Goodbye Firefox?

2 Responses

  1. David Tenser says:

    Sorry to see you leave Firefox! I’m glad you held on to Firefox through its bloat period, but I thought I should point out that Firefox, today, is the most memory efficient browser of the two as verified by multiple independent tests. It’s also getting faster and faster in every release ( and is already the fastest in some JS tests.

    Anyway, that wasn’t the reason why you switched to Chrome. How are you using the four different profiles/personas in Chrome? Curious about your workflow and how that could be improved in Firefox.

    Lastly, you’re right about the privacy issues with Chrome. I thought this post was a good read:

    Cheers, and welcome back to Firefox any day!

    • davemackey says:

      Thanks for commenting! I have no doubts that Firefox is now the most efficient with memory – but honestly, it doesn’t matter what browser I use I regularly hit 1 GB of memory usage by the browser alone. Chrome has the “one-up” on Firefox in this matter b/c it offers the “task manager” which allows me to see how much each tab is using and end the process as I desire (its usually Gmail, Calendar, Facebook, RSS, etc. that uses up so much, I have these tabs pinned, so it is also important that Chrome doesn’t close the tab, it just crashes it and its very easy to reload without repinning).
      I’m also sure that odinmonkey will make a vast improvement to JS rendering speeds, though, honestly, I think a very small proportion of my time is spent on REALLY heavy JS sites. Sure, it’d be nice if Gmail was a bit faster and Asana responded more like a desktop app – but I doubt that odinmonkey will bring the sort of native speeds that would really tempt me.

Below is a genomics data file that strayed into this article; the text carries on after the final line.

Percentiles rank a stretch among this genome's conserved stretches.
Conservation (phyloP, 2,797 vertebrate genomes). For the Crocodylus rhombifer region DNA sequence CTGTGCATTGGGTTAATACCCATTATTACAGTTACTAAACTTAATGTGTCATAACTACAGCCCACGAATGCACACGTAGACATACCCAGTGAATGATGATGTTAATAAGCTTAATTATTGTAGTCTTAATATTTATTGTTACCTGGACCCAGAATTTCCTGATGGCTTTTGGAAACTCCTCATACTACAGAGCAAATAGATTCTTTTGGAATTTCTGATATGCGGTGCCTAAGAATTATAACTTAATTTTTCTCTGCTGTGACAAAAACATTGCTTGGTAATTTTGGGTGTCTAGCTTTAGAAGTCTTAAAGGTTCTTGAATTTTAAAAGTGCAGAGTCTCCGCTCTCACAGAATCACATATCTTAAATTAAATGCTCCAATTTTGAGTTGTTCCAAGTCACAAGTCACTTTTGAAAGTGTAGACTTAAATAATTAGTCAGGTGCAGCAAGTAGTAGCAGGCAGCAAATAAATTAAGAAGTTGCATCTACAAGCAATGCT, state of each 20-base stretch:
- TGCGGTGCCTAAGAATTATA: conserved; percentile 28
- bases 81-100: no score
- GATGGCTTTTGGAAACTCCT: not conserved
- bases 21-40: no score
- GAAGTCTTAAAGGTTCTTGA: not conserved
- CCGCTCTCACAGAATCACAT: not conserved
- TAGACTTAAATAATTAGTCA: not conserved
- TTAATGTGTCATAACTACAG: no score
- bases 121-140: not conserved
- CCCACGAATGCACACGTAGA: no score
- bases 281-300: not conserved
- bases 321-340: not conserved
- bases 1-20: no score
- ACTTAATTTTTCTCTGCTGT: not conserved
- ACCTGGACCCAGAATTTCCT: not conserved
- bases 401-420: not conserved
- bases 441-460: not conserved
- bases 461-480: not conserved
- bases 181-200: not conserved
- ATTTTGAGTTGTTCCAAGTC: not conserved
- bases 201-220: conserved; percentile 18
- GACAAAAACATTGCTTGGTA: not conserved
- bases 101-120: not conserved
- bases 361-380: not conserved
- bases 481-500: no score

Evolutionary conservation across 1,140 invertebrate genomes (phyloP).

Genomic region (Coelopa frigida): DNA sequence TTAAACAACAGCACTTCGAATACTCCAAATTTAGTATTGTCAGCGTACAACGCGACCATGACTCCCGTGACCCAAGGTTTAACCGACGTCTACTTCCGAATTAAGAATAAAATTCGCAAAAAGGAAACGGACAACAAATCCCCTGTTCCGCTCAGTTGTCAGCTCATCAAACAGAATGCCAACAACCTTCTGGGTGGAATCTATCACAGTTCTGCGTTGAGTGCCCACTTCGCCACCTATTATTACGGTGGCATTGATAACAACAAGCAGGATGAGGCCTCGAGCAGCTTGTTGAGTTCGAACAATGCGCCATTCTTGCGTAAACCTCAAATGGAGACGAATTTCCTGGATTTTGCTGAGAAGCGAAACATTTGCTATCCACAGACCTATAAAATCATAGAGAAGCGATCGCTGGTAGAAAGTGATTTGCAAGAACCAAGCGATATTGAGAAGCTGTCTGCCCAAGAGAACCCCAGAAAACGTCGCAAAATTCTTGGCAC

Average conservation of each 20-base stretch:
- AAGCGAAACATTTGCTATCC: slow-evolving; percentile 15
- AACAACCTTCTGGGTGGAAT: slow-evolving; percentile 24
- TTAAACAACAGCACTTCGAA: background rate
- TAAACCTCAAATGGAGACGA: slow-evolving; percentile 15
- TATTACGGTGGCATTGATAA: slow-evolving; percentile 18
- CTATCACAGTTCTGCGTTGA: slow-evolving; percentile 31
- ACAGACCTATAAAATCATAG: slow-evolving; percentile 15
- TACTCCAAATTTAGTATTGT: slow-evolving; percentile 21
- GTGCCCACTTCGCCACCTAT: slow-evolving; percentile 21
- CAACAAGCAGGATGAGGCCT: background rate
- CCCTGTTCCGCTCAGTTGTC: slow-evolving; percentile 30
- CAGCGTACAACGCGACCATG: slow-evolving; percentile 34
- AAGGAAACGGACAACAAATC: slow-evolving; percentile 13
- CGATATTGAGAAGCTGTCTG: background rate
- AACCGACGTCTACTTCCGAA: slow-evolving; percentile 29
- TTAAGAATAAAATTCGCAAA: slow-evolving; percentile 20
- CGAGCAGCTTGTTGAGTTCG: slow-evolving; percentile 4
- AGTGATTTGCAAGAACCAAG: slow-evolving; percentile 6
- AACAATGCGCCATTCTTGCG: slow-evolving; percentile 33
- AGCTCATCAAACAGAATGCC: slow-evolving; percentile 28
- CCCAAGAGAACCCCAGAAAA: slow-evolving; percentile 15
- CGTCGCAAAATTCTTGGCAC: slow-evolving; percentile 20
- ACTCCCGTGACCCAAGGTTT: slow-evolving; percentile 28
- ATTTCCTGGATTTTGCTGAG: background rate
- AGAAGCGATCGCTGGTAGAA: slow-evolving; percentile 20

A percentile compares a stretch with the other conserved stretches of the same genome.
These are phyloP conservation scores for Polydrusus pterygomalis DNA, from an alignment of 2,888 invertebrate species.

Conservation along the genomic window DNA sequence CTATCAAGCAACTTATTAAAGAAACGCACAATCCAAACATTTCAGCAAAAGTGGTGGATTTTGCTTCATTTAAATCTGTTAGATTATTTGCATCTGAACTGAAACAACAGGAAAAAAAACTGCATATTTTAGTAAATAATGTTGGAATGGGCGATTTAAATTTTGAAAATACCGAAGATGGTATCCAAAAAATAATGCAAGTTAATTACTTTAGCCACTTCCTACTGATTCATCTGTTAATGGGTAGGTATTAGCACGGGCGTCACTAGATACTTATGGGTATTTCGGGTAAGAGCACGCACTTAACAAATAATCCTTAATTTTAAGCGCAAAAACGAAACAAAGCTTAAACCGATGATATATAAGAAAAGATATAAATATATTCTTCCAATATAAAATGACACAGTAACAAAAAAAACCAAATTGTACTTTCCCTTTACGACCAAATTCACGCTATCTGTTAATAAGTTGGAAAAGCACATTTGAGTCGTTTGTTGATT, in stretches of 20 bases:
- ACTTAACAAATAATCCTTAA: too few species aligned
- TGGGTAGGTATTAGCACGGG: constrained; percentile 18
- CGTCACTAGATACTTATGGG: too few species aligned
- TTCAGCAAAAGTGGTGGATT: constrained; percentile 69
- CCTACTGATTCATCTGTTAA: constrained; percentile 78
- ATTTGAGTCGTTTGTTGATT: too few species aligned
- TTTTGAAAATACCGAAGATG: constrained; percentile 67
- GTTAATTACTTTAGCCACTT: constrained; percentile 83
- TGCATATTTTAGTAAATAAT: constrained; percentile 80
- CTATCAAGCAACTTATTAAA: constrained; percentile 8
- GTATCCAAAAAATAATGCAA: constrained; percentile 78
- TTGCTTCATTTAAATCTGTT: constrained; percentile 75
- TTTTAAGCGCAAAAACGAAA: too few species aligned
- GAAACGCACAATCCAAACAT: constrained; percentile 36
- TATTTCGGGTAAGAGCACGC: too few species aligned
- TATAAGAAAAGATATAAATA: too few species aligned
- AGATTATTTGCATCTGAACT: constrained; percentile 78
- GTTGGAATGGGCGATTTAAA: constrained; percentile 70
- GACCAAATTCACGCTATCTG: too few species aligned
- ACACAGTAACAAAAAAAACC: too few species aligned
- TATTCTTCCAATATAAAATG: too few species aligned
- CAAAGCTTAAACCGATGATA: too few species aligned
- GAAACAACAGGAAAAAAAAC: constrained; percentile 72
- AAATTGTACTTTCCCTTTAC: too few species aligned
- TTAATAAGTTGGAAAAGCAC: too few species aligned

So, one of my profiles is my “personal” profile. It attaches to a Google Apps account. When it opens I have automatically pinned several tabs – Gmail, Facebook, Calendar, Asana, Keep. These come up every time b/c they are were I “live.”
      Now, oftentimes I need to work for, say the church, so I have a separate profile for that. I’m able to access all my Google Apps info. (which is a separate account) without any of that mishmashing of accounts (Google does a poor job w/imho), and also simultaneously flip back to my personal account. Add onto this that I have a regular gmail account that has adsense and adwords associated with it, and I need yet another profile, so I can look at my adsense/adwords data without closing out my other two profiles.
      In each case, I can have unique pinned tabs that help me accomplish what I need to accomplish – for example, in the church one, I have pinned Google Drive and Asana (which, btw, is using the same authentication as the personal profile, it is just much faster to have both workspaces open side-by-side rather than swapping back and forth…sort of like two monitors versus one).
      I also have different extensions installed with each profile – for instance, I use LastPass to manage passwords in the personal and church profiles, but not in the old gmail profile – I know the only passwords I use there…and I only use MightyText (SMS integration) in my personal profile.
      I also have bookmarks that are specifically related to each task. For example, in my personal profile I have on my bookmarks bar TWC (The Weather Channel), Freshbooks (freelance work), Feedly (RSS), Reddit, and Keep. I don’t have any of these on the bookmarks bar for the church, instead I might have a bookmark to our internal CiviCRM install or to the WordPress admin. page for the church site.
      Hope that provides some insight into my reasons…and I look forward to keeping abreast of how Firefox innovates in the future.

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